The constitutionality of emancipation in the loyal slave States.
As the slave-holders of the insurrectionary States, now at war with the United States are public enemies, while the slave- holders of the Border or non-insurrectionary slave States are friends entitled to all the rights of citizens, the question touching the right to confiscate and cancel the claims to service and labor held by the former is essentially a different question, based on different principles, from the question whether we have a constitutional right to take and cancel the same class of claims held by the latter.
In the preceding pages it has been shown that slavery was the cause of the present insurrection; that if slavery be suffered to continue its existence, it will remain a constant menace to the integrity of our Government, and an inevitable source of future war; and that, therefore, prudence and foresight require that for the sake of the national unity and national peace, slavery be forever abolished throughout these United States.
Though the military necessity be more urgent in the insurgent States, seeing that every slave taken or escaping from bondage is one laborer less to supply the enemy's commissariat, yet the general propositions is as true of the Border States as of those in rebellion. Indeed, fugitive slave law difficulties,of all others the most likely to bring on a war, would chiefly arise through refugees from Border States.
The slaves of disloyal owners in these States have already been emancipated by act of Congress. There remain in bondage under State laws certainly less than three-quarters of a million, scattered over a long, narrow border strip, bounded on the north by free States, and on the south by States whence slavery has been legally banished, or else dotted in isolated parishes or counties intermixed with enfranchised slaves.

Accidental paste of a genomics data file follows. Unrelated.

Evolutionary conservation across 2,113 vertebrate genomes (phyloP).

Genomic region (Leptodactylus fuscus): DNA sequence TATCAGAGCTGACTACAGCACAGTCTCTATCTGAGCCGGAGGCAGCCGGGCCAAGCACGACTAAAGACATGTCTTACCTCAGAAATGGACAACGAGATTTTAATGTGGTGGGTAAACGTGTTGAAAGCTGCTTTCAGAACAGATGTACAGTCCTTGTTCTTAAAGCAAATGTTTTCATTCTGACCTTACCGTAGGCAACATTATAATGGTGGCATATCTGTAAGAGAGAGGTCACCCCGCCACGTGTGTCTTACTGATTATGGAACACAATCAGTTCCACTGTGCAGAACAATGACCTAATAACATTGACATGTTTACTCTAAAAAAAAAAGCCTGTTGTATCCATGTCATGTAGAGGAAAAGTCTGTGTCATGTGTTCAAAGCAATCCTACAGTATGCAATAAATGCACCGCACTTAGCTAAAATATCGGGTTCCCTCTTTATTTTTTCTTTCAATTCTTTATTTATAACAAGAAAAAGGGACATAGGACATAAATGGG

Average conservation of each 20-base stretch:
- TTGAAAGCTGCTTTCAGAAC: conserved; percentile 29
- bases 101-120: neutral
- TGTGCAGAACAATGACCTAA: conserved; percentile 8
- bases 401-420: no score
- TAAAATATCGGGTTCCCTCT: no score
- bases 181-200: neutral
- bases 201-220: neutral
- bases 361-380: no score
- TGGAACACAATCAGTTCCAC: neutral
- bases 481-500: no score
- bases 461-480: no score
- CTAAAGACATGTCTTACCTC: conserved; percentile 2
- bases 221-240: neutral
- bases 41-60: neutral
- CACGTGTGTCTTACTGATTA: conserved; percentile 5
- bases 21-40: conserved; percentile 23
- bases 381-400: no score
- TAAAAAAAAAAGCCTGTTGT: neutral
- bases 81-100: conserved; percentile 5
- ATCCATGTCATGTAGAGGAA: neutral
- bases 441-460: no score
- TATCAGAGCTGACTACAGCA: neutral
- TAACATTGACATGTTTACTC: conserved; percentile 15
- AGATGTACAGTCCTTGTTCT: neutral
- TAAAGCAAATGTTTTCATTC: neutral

Can we maintain in perpetuity so anomalous a condition of things? Clearly not. At every step embarrassments innumerable obstruct our progress. No industry, no human sagacity would suffice to determine the ten thousand conflicting questions that must arise out of such a chaos. Must the history of each negro be followed back, so as to determine his status, whether slave or free? If negroes emancipated in insurrectionary States are sold as slaves into Border States, or into excepted parishes or counties, can we expect to trace the transaction? If slaves owned in Border States, or in excepted parishes or counties, are sold to loyal men in insurrectionary States, are they still slaves, or do they become free? Are we to admit or to deny the constitutionality of Border State laws, which arrest and imprison as vagrants, sell into slavery to pay expenses of arrest and imprisonment, free negro emigrants from insurrectionary States? a But why multiply instances? The longer this twilight of groping transition lasts, it will be only confusion the worse confounded.
To respect and to protect such a straggling remnant of slavery, would be practically impossible, if it were desirable; and aside from its being an old root of bitterness left in the ground to sprout and bear fruit in the future as it has borne fruit in the past, no freedman can
a If hereafter Attorney-General Bates" decision, that a force negro is a citizen, be sustained by the Supreme Court, then, should be question come up before it, the State laws above referred to will be declared unconstitutional. But meanwhile they have not been so declared and are in force.
The negro-excluding laws of Indiana and Illinois are in the same category.